How to cook for your family when you are the only one on WW
Are you feeling burnt-out as the head meal planner and chef in the family? Do you find yourself making multiple meals every night so that you can stay on track with your eating plan (while also working around food sensitivities, allergies, and preferences?) Catering to everyone’s dietary demands is difficult and can take up a significant amount of your valuable time, especially when you add up the time it takes to do the grocery shopping. This simple method, which involves batch cooking individual, versatile ingredients (with the help of your family), could be the exact solution you’re looking for and will impart your healthy habits on your whole family.
Prepare a week’s worth of versatile leftovers at a time (with the help of your family)
One trip to the grocery store and an afternoon spent preparing and cooking food will produce almost a full week’s worth of meals for your entire family. Choose a hardy grain, two lean proteins, several types of fruits and vegetables, pasta sauce, and yogourt (or other dairy or non-dairy product), these will be the foundation of each meal. For dinner, each family member is free to use the prepped leftovers as inspiration for a meal (or for a meal for younger children.) Everyone is free to prep and add other ingredients as needed to their own meals.
On WW you will probably already be focusing your meals around your favourite ZeroPoint foods. By batch prepping healthier options, you are setting yourself up for success, while sharing your healthy habits with your family.
Not only does this technique reduce the time you spend cooking and cleaning up, it’s the perfect opportunity for your family to learn new kitchen skills and get involved with healthy meal planning. Don’t forget clean-up, either. From washing the dishes to taking the compost out to sweeping, help from your family will give everyone an equal chance to relax after dinner.
Experiment with grains and other starches: Quinoa, wild rice, barley, bulgur, farro, couscous, and orzo can be stored cooked in the fridge for up to five days. Make sure the cooked grains are as dry and cool as possible before transferring to a sealed container. Toss the couscous and orzo with a small amount of olive or sesame oil to prevent the pasta from sticking together.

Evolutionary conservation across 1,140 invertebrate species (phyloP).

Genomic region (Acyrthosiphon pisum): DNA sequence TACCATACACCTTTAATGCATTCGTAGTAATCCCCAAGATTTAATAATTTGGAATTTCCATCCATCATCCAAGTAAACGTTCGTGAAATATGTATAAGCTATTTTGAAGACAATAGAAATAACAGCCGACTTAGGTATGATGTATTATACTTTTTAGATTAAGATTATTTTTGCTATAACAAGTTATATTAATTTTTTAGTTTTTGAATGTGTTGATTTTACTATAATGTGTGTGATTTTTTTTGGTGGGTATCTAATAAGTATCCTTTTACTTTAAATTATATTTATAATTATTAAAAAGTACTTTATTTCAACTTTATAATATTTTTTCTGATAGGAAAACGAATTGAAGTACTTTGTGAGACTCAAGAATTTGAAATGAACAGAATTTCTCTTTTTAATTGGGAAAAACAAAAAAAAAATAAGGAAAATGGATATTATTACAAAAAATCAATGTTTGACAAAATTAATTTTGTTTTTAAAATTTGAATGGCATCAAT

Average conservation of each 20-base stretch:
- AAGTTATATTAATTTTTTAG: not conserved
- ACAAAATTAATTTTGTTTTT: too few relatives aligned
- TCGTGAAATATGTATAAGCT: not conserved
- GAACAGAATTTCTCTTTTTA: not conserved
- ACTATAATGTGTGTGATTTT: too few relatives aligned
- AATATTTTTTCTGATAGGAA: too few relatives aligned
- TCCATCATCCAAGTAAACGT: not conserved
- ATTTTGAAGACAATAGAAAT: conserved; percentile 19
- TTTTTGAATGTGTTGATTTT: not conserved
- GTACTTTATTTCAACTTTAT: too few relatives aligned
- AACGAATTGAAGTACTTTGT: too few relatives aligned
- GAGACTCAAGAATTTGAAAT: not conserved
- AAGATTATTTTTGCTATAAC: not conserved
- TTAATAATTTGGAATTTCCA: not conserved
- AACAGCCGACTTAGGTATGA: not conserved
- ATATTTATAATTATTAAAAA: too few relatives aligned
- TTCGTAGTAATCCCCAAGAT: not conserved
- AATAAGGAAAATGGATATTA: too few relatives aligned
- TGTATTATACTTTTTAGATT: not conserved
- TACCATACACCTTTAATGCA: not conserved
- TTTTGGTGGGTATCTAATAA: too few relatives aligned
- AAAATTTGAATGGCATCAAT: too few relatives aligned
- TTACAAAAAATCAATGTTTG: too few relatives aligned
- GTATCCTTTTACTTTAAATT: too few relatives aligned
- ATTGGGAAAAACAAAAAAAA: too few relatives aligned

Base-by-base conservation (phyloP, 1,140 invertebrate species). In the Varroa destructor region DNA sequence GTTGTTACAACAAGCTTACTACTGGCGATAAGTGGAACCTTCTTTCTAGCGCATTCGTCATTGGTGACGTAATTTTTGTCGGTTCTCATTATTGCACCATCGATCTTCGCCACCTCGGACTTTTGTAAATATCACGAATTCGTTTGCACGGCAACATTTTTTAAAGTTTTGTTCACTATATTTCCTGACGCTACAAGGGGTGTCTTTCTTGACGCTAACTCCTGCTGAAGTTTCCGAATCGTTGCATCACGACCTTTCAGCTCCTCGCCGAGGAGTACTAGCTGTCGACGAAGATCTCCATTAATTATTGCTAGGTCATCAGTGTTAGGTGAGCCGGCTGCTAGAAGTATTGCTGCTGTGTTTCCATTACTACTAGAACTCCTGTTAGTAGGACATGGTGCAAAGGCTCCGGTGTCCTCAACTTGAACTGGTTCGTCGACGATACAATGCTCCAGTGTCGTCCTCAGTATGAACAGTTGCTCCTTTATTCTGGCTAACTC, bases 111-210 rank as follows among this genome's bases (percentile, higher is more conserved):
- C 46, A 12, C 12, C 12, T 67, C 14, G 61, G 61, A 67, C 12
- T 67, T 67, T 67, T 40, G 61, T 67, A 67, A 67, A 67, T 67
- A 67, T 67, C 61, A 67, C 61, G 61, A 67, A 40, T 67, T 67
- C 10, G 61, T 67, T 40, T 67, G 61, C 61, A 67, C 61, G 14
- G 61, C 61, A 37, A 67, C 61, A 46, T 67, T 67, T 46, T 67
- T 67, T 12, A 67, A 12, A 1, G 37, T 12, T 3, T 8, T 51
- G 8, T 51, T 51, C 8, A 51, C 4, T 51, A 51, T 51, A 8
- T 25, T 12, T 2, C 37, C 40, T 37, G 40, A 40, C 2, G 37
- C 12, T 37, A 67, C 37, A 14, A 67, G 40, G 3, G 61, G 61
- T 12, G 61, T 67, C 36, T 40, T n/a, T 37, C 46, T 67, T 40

Choose a neutral protein: Good options include hard boiled eggs, yogourt, roasted chicken or turkey breast, marinated tofu and canned tuna – all ZeroPoints foods. Fresh fish should be eaten within two days of being cooked, and shellfish should be eaten within 24 hours.
Have fruits and veggies handy: Depending on the age of your children, you can leave raw fruits and vegetables whole or, for younger children, cut into smaller pieces. Roast a selection of vegetables on rimmed baking sheets that have been lined with parchment paper. Roasted sweet peppers, carrots, onions, garlic, butternut squash, grape tomatoes, and cruciferous vegetables can be stored in the fridge for up to five days.
Keep it saucy: Marinara sauce, teriyaki sauce, ratatouille, salsa, and tzatziki all have the power to transform even the most basic of ingredients into a memorable meal. Keep your family’s favourite sauces on hand and don’t stress about using store bought versions for the sake of convenience (look for low sodium, low sugar options whenever possible.)
Batch cook your favourites (for yourself)
Even if you’re responsible for the majority of meal planning and cooking in your family, there will inevitably be meals which you don’t feel comfortable eating (or that you just don’t like.) Batch cooking and then portioning out a couple of your favourite healthy recipes gives you the option to eat the foods you love with the people you love. Crustless quiches, marinated chicken breasts, veggie burger patties, homemade soups, and healthy burritos can be stored in large freezer resealable bags and then frozen without taking up excessive amounts of space.